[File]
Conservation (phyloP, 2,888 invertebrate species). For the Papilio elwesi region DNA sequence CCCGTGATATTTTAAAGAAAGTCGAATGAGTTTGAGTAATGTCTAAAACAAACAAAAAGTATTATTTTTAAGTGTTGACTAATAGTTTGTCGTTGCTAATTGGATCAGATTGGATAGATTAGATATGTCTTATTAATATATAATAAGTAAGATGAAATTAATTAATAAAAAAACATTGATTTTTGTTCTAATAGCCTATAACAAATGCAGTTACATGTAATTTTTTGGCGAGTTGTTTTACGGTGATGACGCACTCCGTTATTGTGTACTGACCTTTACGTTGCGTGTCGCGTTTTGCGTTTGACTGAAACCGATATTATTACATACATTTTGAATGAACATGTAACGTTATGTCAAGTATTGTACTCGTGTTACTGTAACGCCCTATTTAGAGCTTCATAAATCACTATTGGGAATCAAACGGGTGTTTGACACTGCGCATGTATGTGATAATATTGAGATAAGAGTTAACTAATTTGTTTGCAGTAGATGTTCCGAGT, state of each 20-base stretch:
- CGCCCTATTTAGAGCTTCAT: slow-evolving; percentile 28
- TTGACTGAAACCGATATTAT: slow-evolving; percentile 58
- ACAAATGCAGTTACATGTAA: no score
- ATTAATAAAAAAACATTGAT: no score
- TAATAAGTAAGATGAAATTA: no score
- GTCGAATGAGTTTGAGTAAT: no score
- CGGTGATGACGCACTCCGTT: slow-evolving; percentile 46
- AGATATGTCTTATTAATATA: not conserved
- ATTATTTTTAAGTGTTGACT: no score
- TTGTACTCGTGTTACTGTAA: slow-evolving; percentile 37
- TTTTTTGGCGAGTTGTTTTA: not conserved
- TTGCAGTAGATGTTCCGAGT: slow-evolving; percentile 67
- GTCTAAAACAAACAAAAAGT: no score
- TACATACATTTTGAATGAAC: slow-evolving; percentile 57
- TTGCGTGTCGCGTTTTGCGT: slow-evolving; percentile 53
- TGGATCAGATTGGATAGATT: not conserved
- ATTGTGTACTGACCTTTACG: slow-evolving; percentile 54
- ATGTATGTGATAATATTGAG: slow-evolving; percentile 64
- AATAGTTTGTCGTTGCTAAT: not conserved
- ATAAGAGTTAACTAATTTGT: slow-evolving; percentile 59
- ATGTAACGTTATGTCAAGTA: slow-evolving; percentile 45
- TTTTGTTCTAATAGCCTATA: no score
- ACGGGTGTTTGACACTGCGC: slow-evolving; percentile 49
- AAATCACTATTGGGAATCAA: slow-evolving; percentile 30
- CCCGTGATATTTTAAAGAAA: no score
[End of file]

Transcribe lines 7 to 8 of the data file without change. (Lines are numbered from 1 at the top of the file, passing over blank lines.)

- GTCGAATGAGTTTGAGTAAT: no score
- CGGTGATGACGCACTCCGTT: slow-evolving; percentile 46